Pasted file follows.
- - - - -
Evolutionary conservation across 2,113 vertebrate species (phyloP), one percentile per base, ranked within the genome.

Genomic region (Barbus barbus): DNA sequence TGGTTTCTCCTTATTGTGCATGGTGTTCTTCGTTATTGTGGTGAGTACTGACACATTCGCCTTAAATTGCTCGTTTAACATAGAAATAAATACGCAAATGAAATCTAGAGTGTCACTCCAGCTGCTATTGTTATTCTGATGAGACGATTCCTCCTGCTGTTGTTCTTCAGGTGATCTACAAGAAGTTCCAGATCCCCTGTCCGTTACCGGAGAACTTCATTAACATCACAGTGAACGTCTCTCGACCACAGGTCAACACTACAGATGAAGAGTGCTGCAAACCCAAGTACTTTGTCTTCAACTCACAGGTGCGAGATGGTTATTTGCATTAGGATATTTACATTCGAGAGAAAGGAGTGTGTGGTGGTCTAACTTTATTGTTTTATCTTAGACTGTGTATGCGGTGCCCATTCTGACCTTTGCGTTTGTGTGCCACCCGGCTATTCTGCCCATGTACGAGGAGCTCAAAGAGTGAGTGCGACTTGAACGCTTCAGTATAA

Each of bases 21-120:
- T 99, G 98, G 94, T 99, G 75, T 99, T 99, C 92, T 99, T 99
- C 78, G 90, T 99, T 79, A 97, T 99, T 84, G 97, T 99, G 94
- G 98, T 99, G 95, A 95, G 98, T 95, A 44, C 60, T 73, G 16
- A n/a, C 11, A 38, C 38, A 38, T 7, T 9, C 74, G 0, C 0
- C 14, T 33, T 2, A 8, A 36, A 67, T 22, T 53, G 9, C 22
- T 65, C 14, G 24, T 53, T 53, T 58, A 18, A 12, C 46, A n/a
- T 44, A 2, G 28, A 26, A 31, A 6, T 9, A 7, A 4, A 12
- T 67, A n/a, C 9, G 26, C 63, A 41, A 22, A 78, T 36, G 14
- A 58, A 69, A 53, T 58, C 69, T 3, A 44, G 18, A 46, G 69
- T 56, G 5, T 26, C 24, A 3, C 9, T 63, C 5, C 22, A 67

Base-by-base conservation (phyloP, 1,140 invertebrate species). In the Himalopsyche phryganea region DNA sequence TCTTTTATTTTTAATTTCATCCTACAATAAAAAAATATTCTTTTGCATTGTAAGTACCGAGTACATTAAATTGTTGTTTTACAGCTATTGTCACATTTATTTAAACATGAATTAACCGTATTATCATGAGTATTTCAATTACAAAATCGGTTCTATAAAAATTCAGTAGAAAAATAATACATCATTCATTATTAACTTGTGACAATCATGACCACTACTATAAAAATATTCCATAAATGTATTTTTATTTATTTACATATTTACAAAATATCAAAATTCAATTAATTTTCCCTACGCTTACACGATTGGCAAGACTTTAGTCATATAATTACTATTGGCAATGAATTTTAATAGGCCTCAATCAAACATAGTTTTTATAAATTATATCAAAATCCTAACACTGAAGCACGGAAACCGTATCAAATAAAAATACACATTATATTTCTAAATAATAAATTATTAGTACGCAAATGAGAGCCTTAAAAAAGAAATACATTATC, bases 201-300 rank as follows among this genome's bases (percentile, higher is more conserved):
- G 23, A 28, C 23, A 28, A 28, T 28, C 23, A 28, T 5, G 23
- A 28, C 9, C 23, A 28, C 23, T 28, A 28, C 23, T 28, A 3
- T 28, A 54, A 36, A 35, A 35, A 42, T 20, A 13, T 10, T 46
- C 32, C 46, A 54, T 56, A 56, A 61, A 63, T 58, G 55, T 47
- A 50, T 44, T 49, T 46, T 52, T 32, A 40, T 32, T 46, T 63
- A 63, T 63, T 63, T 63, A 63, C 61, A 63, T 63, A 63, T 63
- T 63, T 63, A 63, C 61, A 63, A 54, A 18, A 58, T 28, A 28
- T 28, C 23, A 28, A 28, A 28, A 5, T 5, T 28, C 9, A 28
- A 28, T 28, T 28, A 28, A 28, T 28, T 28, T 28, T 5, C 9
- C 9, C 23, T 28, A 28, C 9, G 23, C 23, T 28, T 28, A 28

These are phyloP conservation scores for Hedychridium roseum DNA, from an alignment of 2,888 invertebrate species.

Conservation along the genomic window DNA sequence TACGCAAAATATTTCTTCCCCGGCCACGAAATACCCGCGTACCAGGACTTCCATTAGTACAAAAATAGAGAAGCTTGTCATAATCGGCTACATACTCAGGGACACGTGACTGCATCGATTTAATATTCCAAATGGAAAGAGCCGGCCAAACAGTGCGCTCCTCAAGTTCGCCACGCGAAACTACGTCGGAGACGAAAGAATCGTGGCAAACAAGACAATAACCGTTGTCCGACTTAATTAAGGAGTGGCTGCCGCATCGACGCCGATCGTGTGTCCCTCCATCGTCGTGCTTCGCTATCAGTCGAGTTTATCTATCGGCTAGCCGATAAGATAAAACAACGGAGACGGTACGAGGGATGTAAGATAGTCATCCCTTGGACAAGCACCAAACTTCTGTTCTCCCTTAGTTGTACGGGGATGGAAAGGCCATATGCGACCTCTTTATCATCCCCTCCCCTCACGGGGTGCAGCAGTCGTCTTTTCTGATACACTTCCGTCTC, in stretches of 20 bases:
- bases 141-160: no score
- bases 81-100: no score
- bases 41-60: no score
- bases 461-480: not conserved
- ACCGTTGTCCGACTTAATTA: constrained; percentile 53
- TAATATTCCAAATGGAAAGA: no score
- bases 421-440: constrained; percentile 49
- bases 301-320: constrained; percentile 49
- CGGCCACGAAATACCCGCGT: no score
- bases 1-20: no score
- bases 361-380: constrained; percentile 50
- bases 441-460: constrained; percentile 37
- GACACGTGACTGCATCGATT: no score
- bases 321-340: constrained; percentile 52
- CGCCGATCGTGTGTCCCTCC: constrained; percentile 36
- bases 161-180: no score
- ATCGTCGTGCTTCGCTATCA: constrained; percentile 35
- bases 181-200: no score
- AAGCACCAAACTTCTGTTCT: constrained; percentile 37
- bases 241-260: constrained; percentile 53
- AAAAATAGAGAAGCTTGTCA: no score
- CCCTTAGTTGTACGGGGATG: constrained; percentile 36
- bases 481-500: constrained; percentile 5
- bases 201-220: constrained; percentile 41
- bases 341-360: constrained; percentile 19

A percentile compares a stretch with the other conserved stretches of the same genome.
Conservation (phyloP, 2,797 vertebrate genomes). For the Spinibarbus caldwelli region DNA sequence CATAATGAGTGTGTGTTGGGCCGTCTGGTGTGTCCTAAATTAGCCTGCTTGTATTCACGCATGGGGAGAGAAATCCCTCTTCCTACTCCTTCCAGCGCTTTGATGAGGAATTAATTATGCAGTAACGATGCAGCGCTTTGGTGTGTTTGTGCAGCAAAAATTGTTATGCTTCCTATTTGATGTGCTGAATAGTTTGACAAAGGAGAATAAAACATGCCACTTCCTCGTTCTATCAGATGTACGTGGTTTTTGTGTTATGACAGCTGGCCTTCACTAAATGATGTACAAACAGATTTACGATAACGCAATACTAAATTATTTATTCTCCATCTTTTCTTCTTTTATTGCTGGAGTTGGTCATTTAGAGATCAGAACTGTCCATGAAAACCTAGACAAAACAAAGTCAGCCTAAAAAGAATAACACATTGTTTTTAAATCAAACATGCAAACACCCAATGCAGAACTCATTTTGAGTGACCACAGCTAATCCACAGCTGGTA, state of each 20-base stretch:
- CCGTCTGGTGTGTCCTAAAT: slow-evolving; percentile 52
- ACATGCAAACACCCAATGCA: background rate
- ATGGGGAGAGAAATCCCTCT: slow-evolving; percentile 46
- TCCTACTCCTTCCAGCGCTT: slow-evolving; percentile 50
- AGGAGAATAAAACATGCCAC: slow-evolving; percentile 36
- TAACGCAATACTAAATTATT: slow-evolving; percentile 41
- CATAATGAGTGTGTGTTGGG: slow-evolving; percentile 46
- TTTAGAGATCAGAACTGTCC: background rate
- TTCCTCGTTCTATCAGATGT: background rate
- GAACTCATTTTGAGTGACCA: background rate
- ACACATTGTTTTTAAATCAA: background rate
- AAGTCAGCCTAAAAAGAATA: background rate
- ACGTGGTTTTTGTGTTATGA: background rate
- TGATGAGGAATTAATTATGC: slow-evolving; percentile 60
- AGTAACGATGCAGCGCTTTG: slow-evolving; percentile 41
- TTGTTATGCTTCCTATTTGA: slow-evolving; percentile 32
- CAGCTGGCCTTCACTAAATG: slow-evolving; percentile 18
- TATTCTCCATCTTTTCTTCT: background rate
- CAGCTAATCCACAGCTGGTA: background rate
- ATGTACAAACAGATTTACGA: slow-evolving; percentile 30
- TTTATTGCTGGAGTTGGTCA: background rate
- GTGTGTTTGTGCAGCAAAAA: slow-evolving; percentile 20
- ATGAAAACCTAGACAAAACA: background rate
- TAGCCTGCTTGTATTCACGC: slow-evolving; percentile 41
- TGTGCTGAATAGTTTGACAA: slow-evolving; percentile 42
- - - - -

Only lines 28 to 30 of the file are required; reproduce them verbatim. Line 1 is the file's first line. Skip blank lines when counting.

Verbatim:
- bases 81-100: no score
- bases 41-60: no score
- bases 461-480: not conserved